That adventure to Asia yesterday was excellent, but there’s more hockey to be watched today.
At 7:10 a.m. Eastern time this morning, the Team USA women took on the OAR in Group A play. Needing a regulation victory to keep pace with the Canadians, the Americans shutout OAR 5-0.
Meanwhile, the NHL is still going strong in North America. Today’s action begins at 7 p.m. with six games (Calgary at Boston [TVAS], Tampa Bay at Buffalo, Columbus at the New York Islanders, New Jersey at Philadelphia, Ottawa at Pittsburgh [RDS] and Los Angeles at Carolina), followed half an hour later by Anaheim at Detroit. Next up is a pair of tilts (St. Louis at Nashville and the New York Rangers at Minnesota) at 8 p.m., trailed by Washington at Winnipeg 30 minutes later. The final wave of games starts at 10 p.m. when Chicago visits Vegas, with tonight’s nightcap – Arizona at San Jose – dropping the puck only half an hour after. All times Eastern.
Back in South Korea, Group B of the women’s tournament will complete play this evening when Sweden takes on Switzerland at 10:10 p.m., followed by the unified Koreans vs. Japan at 2:40 a.m. Wednesday morning. All times Eastern.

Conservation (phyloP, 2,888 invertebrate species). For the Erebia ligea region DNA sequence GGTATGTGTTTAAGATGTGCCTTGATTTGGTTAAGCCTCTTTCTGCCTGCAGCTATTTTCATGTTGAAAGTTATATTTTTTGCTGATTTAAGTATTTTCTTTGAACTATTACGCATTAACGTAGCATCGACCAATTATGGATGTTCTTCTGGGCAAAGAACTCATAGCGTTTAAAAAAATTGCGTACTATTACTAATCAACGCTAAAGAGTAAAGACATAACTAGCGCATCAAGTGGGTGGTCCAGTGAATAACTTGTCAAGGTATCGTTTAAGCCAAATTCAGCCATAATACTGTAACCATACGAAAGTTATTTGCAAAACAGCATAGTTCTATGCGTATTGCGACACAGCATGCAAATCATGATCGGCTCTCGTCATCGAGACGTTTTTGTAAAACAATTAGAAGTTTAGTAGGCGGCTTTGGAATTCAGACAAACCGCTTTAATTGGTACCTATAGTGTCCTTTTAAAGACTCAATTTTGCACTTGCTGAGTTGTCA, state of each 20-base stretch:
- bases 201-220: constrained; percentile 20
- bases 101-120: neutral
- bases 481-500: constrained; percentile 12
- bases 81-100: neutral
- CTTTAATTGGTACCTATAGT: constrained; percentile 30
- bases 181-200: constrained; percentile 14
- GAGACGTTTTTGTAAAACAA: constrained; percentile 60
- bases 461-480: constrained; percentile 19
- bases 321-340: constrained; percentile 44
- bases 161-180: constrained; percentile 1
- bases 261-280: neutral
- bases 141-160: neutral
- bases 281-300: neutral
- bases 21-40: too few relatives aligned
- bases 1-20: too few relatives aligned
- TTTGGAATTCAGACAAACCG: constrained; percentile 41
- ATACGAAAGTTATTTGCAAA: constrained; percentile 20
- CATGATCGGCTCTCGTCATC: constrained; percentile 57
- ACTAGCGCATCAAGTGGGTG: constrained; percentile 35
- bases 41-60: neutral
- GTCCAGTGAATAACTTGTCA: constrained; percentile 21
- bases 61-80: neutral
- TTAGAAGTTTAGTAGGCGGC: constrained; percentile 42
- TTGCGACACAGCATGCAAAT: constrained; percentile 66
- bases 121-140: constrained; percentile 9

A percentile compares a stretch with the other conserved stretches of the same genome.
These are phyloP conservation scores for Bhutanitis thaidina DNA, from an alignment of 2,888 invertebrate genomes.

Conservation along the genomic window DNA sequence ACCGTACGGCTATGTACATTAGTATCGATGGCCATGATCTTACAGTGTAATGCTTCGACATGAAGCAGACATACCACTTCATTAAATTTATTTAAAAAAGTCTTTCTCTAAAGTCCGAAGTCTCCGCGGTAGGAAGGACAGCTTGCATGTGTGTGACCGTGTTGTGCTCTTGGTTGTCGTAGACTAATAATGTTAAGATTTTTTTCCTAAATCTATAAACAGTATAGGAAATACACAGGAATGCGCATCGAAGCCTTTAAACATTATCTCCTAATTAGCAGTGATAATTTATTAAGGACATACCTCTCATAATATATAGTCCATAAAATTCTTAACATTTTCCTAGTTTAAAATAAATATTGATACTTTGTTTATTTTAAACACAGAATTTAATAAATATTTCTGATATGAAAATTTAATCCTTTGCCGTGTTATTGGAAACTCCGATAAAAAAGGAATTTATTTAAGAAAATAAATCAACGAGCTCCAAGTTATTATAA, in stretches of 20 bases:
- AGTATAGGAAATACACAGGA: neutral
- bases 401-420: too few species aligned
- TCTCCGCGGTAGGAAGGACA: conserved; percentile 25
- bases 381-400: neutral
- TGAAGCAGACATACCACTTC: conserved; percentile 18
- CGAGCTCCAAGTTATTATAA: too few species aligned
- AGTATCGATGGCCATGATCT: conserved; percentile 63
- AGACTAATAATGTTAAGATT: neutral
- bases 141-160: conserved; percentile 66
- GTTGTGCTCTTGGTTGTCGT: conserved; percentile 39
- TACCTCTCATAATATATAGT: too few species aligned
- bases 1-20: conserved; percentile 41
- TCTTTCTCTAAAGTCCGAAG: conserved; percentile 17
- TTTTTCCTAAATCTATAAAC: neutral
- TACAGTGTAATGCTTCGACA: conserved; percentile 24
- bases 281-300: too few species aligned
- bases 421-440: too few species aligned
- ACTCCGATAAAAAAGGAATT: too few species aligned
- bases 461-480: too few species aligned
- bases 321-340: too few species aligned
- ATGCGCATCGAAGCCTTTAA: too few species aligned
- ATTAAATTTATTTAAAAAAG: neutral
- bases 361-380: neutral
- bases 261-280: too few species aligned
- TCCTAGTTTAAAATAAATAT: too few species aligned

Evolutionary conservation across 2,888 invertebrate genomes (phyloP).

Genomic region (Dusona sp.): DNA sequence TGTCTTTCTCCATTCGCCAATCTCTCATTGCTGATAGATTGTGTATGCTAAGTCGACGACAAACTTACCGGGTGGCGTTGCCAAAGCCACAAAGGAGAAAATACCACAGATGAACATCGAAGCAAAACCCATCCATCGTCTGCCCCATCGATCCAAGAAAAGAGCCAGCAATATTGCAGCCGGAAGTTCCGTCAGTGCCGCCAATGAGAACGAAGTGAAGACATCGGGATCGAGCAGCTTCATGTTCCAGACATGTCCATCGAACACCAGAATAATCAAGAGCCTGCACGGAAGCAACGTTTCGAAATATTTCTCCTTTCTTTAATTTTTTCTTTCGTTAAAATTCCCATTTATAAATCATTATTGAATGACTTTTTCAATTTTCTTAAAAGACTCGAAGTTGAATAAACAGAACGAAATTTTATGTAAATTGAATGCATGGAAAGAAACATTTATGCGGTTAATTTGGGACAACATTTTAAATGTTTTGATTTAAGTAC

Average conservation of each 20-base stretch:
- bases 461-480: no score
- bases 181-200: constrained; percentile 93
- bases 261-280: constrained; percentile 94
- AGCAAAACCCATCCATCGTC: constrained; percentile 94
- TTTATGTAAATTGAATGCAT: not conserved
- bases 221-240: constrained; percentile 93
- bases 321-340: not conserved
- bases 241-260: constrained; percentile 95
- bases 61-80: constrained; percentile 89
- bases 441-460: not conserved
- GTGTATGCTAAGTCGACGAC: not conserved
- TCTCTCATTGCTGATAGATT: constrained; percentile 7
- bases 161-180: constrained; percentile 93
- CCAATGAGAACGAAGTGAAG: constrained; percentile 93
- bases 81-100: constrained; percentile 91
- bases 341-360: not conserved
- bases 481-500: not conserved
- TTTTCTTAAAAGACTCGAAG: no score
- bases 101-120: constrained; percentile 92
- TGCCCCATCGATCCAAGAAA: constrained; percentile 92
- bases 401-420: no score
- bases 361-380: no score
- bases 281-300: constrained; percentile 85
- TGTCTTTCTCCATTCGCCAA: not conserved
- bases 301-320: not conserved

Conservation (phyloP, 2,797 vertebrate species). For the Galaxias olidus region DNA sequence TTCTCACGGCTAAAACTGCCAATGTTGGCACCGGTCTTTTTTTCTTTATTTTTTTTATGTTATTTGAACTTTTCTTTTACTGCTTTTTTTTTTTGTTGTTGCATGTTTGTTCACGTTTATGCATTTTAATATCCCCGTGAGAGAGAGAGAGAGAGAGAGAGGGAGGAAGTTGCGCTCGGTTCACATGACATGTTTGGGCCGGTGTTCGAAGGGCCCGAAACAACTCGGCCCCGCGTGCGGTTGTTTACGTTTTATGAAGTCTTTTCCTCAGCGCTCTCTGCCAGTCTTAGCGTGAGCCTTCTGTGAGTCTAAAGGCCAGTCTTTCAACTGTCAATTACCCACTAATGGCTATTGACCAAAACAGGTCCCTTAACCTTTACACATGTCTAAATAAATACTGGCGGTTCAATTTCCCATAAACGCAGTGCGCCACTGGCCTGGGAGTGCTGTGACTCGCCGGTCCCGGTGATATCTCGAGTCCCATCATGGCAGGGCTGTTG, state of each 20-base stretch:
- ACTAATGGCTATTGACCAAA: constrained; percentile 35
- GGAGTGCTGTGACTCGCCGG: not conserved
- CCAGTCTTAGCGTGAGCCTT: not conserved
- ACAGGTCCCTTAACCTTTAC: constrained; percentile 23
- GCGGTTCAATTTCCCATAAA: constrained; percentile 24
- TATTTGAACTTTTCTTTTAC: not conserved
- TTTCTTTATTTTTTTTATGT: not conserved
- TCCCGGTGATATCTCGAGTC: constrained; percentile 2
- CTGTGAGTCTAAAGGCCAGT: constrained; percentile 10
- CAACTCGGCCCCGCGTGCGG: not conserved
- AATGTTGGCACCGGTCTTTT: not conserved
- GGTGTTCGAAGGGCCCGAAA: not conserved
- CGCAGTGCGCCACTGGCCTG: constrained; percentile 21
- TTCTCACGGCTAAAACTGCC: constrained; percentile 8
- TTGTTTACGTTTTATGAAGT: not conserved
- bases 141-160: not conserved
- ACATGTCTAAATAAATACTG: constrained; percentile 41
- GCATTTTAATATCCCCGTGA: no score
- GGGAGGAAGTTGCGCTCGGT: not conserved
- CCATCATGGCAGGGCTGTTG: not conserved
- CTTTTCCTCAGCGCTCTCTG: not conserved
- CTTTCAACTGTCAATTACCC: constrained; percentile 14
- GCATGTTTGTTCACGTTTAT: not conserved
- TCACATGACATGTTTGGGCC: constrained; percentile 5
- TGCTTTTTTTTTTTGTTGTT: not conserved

Here’s just a few of the games that are drawing my eye:
- New Jersey at Philadelphia: The Battle of the Turnpikes is even more important when these teams are battling for playoff positioning!
- Ottawa at Pittsburgh: It’s a rematch of the Eastern Conference Finals from a season ago!
- Anaheim at Detroit: Back when the Red Wings were in the Western Conference, this was quite the nasty rivalry.
- St. Louis at Nashville: Another playoff rematch, this one from the Western Semifinals.
- Sweden vs. Switzerland: Which team will win Group B of the women’s Olympic tournament? This game will determine just that.